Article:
- Johann Ludwig Krebs
Johann Ludwig Krebs (1713–February 1, 1780), was a Baroque period musician and composer primarily for the
Krebs was born in 1713 in
Weimar, Germany to Johann Tobias Krebs, a well known organist. J. Tobias had at least three sons who were considered musically talented, and J. Ludwig was sent to Leipzigto study organ, lute, and the violin.cite web|title=Bach Cantatas Biography of Krebs|url=http://www.bach-cantatas.com/Lib/Krebs-Johann-Ludwig.htm|accessdate=2007-10-14]
Krebs was privileged enough to be taught by
Johann Sebastian Bachon the organ. Bach (who had also instructed J. Ludwig’s father) held Krebs in high standing. From a technical standpoint, Krebs was unrivaled next to Bach in his organ proficiency. However, it was quite difficult for Krebs to obtain a patron or a post at any cathedral. This can be attributed to the fact that by this time the Baroque tradition was being left behind in favor of the new GalantMusic Style. This point in time also marked the transition to the Classical Music Era, with composers such as Bach's son, C.P.E. Bach.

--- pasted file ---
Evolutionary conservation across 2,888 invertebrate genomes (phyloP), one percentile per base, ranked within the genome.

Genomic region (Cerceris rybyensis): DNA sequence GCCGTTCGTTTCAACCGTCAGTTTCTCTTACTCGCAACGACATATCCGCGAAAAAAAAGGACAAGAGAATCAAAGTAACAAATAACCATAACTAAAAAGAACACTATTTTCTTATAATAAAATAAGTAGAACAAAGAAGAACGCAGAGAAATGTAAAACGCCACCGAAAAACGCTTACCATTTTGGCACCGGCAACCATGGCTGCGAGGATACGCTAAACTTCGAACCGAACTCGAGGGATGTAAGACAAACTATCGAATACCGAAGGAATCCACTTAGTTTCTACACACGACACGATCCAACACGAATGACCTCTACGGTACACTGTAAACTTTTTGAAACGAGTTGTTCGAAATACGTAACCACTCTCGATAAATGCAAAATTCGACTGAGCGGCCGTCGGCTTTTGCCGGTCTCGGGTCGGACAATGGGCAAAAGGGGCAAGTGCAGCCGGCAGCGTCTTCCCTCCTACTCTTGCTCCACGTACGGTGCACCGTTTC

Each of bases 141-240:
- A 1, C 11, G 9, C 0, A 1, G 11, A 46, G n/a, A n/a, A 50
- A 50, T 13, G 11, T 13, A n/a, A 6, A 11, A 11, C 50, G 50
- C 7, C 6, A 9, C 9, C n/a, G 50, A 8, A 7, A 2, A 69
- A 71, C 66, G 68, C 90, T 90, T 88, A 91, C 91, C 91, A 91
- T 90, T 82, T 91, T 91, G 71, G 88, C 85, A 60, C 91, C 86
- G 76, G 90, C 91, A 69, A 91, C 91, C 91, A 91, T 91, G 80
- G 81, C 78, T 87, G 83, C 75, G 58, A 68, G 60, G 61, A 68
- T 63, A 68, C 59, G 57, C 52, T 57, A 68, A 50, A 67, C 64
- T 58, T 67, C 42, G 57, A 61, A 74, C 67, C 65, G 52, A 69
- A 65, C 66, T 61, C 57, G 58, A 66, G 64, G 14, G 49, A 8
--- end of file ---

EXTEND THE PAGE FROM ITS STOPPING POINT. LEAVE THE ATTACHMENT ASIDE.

Krebs took a small post in
Zwickau, and later in 1755 (five years after the death of Bach and the official end of the Baroque period) he was appointed court organist of Gotha–Altenburgunder Prince Friedrich. Krebs was so desperate at the time that he did not work for money but instead for food to feed his family (including seven children). Despite never holding a significant post, never being a court composer, and never being commissioned for a work, Krebs was able to compose quite a significant collection of works, though few were published until the 1900s.
Krebs received excellent training from Bach, and his
counterpointis considered by many to be comparable to Bach's. His work is considered to be of excellent quality, though at the time it was oldfashioned, and excessively complex for the Galant era, that espoused clarity and simplicity.
Krebs’s Fantasia in F minor for oboe and organ is one of his most expressive and his most famous works, as is the "
Eight Short Preludes and Fugues" that are sometimes attributed to him as well as to his father and J.S. Bach, as well as two large scale concerti for luteand orchestra. Krebs's three sons went on to become well known performers in their day, and one of them became a noted Liedercomposer.
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* [http://www.virtuallybaroque.com/list2l.htm Audio of works by Krebs played on virtual instruments]
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